The Anchoring effect

Most company websites display a very clear and prominent message on their landing page, telling the visitor why they’re the best. E-commerce websites also use call-to-action buttons that stand out from the content, screaming “click me!” to the user. This is a good strategy since the most important message is highlighted and lets the user know what their next action should be and that the company is serious and professional. But because of the fact that this information is highly prominent, it’s also extremely important to phrase the text and display the button in a good way. There is a cognitive bias called “Anchoring” (also known as “Focalism”), which means that people tend to rely heavily on pieces of information that are first collected when making decisions.

For example, have you ever thought “Oh man, it’s so expensive buying clothes these days. It was soooo much cheaper when I was younger…”? Or “Damn, I’ve become so fat recently!”? These are both consequences of the anchoring effect, where we form our opinion on previously attained information (the cheap prices from when we were younger and the slim bodies we had in our youth). Another example that might be applicable in real life comes from negotiation techniques. Studies have shown that setting high initial offers (anchors) tend to make the final price higher than if the anchor was low.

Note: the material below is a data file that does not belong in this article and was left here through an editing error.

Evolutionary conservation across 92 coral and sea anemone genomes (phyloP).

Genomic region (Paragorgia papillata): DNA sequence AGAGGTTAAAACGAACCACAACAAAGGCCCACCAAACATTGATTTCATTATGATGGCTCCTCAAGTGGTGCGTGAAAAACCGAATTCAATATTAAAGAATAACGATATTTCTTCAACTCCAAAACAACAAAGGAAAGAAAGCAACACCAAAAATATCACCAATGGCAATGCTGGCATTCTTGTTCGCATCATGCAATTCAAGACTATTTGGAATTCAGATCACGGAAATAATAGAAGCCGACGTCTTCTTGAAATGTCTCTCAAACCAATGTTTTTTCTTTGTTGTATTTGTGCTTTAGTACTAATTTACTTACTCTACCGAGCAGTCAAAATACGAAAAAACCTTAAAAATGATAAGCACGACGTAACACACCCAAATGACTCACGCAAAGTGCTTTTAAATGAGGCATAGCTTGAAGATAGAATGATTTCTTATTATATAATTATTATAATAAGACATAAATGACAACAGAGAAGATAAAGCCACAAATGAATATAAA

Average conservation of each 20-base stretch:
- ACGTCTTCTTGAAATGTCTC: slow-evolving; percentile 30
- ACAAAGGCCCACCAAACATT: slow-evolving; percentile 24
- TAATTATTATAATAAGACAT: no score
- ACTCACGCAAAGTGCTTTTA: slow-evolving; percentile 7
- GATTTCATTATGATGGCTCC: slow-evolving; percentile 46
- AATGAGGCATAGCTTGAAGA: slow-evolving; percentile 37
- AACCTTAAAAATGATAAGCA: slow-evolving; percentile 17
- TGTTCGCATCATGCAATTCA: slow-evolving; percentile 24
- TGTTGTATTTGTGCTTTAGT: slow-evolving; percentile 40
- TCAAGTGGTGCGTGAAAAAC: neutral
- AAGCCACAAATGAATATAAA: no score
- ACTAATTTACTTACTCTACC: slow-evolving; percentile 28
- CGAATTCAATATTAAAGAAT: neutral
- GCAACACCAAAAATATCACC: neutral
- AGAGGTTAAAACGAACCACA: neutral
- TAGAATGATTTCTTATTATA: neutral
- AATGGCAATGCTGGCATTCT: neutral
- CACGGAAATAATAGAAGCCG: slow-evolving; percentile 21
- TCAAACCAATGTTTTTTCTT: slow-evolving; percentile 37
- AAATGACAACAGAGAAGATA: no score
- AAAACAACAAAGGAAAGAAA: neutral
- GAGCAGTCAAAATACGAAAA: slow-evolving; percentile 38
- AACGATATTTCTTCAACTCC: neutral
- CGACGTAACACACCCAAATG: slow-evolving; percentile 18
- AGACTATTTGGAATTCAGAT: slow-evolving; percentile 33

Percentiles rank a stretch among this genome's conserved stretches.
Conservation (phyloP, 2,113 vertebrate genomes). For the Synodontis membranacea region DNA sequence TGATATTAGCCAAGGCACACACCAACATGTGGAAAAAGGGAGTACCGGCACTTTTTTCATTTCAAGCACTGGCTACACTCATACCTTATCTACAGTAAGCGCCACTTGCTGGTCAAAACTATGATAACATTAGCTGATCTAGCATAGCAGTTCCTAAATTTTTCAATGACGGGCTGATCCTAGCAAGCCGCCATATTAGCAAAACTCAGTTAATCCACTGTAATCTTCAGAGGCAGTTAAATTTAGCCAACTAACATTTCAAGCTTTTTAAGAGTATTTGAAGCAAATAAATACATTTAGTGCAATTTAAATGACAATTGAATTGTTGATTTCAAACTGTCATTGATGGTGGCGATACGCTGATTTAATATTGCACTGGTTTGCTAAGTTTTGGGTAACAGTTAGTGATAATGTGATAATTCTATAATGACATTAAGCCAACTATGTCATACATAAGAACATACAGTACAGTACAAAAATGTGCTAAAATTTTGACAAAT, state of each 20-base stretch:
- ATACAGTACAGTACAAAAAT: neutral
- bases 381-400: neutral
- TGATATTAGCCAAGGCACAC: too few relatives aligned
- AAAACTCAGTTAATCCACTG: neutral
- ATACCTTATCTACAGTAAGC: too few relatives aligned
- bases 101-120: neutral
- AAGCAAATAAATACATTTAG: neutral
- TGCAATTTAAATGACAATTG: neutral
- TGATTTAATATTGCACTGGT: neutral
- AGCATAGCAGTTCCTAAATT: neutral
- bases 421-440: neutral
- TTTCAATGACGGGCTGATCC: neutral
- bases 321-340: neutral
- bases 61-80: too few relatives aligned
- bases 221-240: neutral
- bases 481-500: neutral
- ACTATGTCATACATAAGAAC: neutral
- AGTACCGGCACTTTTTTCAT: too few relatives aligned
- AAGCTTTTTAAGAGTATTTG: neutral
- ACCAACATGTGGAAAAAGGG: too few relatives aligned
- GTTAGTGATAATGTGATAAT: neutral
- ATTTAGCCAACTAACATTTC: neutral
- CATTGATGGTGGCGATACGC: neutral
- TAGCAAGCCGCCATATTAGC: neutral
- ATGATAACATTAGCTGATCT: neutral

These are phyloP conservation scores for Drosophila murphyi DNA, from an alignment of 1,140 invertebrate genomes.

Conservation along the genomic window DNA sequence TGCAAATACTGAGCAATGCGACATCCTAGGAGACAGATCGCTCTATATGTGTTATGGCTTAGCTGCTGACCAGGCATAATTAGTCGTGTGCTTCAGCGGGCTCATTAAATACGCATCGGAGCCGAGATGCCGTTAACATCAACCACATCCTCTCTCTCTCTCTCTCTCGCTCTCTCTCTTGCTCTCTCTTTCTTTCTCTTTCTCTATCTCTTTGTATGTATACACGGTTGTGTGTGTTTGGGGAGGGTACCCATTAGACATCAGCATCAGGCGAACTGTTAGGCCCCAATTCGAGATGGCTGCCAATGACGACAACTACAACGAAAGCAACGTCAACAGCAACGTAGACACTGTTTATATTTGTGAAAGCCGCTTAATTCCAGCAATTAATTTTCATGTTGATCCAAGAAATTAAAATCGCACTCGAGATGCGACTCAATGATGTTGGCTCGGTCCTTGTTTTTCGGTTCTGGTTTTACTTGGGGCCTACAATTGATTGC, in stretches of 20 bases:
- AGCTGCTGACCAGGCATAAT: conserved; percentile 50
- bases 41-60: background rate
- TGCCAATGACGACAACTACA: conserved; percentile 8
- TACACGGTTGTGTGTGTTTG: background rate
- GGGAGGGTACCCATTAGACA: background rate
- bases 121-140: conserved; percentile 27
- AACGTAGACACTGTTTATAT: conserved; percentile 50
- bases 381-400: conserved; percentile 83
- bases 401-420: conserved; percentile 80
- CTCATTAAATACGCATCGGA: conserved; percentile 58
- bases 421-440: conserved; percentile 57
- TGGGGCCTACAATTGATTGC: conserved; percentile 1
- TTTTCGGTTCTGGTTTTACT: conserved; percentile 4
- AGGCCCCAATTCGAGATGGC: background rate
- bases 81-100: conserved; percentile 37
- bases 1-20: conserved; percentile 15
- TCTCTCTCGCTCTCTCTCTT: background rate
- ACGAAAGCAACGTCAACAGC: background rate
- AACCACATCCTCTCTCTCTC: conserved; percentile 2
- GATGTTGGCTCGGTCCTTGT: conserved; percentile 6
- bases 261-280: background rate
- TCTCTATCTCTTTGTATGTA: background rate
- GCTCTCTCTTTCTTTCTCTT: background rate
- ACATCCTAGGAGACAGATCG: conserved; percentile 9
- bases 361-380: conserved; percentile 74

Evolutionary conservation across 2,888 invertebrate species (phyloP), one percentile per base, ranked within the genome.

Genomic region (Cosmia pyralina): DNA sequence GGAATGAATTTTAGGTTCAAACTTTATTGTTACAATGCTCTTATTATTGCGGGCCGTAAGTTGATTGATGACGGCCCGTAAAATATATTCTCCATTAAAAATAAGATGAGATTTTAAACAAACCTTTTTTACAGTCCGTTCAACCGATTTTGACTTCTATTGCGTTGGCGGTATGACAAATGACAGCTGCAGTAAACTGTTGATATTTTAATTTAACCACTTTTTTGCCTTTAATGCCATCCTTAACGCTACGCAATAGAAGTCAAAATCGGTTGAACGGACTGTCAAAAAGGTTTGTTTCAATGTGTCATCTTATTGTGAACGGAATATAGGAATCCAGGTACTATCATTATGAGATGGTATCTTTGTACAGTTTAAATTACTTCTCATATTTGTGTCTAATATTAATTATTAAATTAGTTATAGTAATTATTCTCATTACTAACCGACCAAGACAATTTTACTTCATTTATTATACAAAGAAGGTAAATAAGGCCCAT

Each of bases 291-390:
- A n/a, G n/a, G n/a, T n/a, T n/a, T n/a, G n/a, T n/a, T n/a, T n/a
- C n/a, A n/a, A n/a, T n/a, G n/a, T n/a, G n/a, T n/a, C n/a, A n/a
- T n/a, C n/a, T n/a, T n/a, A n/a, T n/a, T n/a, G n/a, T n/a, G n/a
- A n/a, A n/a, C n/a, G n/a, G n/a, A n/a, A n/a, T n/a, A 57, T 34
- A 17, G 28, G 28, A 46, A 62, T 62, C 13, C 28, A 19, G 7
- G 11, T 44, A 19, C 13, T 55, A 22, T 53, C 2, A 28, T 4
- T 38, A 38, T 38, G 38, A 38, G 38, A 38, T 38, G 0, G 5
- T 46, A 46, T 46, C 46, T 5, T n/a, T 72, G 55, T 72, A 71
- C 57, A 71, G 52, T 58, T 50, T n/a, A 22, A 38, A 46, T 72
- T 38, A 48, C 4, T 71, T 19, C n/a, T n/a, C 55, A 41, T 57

If you ever want to test the anchoring effect on your friends, you can try this classical experiment: Let your test subjects give an estimated sum for a multiplication, and the answer must be provided within 5 seconds. Half of your subjects should be shown 1x2x3x4x5x6x7x8, and the other half 8x7x6x5x4x3x2x1. If you try this, you will notice that the average estimation will be lower for the group that was shown 1x2x3x4x5x6x7x8 where the anchor was low (1).

So getting back to web design; If the highlighted text/button is a bit off for some reason (e.g. too little/much information is displayed, wrong information is displayed, the graphics are ugly, the text is meaningless, the text is poorly phrased and/or has spelling errors), then these errors will form the baseline and set a low anchor from which the user will interpret the rest of the website, and thereby the credibility of the company (unless they have encountered your company before and gotten another anchor, that is). And it is important to remember that the anchoring effect is not just set by your website. It comes into play at the first interaction between you and your customer. So don’t just settle with optimizing your landing page, also make sure to improve your customer support, commercial banners and other interaction points where your customer is likely to first come in contact with your company.

To sum up; make sure that the first interaction with new customers run smoothly to increase the probability of giving them a good first impression. Otherwise, you will set a low anchor and your customers will underestimate your company and what you have to offer them.

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